April 8, 2020

Buying Black, Rebooted

Access to capital is a recurring barrier to growth for businesses of all stripes, but traditional financing options are especially difficult for black owners. When black entrepreneurs do get loans, they tend to receive lower amounts and at higher interest rates than other groups.

Black women, the fastest growing segment of business owners, are the least likely to receive investments from venture capitalists. They account for less than 1 percent of the $424.7 billion raised in tech V.C. funding since 2009, according to the 2018 Project Diane study conducted by DigitalUndivided, an organization that empowers women entrepreneurs of color.

Michelle Dalzon is confronting this reality as she plans the next phase of the Black-Owned Market, or theBOM, her three-year-old pop-up. Ms. Dalzon put on her first event in New York in December 2016 without sponsors. It was a huge success — guests came from as far away as Ohio to shop — but it depleted her savings.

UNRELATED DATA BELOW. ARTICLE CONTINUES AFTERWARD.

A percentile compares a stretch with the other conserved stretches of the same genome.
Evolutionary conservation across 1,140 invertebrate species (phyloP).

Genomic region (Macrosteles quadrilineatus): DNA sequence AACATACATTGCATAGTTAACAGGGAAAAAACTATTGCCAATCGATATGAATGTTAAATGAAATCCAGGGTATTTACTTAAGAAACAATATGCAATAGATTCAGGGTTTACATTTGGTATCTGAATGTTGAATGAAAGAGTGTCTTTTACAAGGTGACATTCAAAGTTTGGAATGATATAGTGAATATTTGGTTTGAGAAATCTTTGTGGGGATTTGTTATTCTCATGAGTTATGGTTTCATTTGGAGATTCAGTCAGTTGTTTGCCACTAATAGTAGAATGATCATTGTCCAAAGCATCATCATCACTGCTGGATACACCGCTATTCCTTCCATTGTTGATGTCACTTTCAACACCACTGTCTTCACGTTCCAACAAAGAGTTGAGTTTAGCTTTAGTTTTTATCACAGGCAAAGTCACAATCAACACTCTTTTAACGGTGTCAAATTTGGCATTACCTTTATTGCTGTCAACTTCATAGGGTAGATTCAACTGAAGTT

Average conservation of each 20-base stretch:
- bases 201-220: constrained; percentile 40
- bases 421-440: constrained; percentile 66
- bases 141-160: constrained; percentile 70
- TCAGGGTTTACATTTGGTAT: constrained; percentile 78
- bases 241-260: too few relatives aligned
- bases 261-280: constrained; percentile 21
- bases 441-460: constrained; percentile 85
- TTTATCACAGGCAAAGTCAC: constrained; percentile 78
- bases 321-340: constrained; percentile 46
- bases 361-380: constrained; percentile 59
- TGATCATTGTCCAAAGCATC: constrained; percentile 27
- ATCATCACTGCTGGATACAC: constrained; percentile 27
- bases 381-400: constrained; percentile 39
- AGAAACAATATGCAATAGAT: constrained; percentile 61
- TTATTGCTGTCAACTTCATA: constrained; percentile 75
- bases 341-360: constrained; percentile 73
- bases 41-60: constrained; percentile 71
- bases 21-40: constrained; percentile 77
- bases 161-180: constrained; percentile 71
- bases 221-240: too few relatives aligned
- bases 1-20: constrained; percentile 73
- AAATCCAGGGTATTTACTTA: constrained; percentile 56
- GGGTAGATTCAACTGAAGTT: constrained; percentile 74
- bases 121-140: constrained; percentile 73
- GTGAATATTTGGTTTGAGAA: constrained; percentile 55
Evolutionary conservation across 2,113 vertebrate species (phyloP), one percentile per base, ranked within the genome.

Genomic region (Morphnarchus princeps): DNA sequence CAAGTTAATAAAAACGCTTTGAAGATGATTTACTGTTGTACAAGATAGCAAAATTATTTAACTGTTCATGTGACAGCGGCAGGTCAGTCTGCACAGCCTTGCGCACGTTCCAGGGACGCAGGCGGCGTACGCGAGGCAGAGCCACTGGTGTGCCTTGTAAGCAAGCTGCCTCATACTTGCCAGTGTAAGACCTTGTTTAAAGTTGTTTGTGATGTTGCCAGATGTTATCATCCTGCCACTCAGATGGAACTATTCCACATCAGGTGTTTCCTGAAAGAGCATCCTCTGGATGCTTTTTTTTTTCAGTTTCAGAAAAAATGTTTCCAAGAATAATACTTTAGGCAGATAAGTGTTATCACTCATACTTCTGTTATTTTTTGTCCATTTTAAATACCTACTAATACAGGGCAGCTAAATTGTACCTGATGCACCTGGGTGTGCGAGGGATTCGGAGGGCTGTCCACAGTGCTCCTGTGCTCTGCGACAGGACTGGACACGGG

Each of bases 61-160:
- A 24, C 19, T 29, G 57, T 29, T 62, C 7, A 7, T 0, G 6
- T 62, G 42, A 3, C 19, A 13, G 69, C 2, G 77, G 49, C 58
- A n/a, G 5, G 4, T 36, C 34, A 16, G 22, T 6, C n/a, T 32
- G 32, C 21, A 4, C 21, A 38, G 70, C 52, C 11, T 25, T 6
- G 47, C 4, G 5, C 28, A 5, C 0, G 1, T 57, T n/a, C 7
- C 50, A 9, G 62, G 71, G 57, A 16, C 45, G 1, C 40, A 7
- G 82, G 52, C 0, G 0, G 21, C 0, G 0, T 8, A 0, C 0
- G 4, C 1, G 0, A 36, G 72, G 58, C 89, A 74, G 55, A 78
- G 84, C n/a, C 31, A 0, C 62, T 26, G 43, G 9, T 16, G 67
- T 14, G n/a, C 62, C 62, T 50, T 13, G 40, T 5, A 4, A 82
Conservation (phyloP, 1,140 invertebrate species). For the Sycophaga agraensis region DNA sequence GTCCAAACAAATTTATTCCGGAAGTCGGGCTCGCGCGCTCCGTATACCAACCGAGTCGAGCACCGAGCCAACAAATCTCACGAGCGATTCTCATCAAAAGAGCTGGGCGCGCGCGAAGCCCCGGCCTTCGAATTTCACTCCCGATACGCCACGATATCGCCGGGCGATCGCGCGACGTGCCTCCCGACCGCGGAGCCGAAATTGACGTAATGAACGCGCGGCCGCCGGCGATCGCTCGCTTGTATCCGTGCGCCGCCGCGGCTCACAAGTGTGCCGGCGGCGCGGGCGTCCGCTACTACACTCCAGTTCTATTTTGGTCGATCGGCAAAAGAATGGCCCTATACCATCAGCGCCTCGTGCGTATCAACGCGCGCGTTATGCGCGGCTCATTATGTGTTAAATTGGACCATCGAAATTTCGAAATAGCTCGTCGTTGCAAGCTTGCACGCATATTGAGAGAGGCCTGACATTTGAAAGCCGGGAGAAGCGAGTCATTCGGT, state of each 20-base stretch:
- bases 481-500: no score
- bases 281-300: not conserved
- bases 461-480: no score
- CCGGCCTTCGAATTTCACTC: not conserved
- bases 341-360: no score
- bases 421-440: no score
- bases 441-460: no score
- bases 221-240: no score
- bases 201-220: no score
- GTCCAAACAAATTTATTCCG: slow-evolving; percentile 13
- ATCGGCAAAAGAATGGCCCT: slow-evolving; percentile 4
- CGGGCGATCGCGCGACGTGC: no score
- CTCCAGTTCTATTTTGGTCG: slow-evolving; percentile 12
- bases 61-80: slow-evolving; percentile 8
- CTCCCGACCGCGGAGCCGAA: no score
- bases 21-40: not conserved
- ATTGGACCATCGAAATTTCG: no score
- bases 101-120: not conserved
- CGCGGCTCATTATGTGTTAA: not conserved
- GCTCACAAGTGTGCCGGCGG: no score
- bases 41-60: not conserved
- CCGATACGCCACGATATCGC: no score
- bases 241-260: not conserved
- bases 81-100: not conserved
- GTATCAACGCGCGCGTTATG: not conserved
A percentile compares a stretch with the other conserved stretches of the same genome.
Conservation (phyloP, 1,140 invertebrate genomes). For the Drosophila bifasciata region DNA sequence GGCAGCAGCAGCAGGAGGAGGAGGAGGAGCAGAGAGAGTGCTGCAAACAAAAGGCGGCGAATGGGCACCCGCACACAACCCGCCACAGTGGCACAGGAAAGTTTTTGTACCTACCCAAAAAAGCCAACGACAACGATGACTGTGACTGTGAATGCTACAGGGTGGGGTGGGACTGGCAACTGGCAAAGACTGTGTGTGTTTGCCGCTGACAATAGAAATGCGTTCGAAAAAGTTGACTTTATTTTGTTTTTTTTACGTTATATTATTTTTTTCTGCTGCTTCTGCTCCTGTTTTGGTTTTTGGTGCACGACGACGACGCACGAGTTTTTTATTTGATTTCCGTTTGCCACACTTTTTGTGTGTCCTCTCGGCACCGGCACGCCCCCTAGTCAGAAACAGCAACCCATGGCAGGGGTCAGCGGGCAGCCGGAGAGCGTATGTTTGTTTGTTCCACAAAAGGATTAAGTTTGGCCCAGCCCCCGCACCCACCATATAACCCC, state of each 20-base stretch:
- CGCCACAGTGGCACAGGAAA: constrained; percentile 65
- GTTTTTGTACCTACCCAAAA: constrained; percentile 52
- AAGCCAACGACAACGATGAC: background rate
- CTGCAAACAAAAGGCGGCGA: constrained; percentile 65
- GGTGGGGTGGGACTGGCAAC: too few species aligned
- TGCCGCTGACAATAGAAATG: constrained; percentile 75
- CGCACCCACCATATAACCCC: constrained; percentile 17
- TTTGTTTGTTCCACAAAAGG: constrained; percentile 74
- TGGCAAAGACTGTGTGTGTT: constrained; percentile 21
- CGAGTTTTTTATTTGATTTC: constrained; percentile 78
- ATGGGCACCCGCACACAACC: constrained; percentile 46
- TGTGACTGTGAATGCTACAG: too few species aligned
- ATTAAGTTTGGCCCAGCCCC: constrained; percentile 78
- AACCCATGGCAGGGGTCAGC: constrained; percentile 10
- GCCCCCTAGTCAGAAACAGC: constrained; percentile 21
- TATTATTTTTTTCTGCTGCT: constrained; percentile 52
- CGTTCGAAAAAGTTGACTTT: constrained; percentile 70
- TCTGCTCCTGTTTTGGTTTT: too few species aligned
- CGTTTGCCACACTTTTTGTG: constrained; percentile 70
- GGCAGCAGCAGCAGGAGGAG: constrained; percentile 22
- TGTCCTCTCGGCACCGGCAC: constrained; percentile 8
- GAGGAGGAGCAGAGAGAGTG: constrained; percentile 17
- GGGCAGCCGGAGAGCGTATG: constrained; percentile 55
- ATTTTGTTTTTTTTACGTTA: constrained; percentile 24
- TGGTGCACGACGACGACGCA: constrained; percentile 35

“That whole market, altogether, was, like, $16,000 that I have not recouped yet,” she said.

Since then, Ms. Dalzon has worked with brands like Airbnb, Blavity and Jack Daniel’s, and introduced a pop-up experience in Boston as well as an e-commerce site. But now that the pop-up field has become oversaturated, Ms. Dalzon wants to build a permanent market that could be a multiuse space catering to black-owned brands.

Instead of going the V.C. route, Ms. Dalzon has opted for angel investment.

“It’s important for me to make sure they’re the right investment partners for theBOM,” she said. “Not everyone who is willing to give you money is going to be the right partner.”

“Once you take V.C. funding, the clock starts ticking,” she continued. “You have eight to 10 years to get your start-up in a position to sell. I’m not sure if I want to sell, or if it’s something that I want to keep in my family for generations.”

Article source: https://www.nytimes.com/2019/12/25/style/buying-black-rebooted.html?emc=rss&partner=rss

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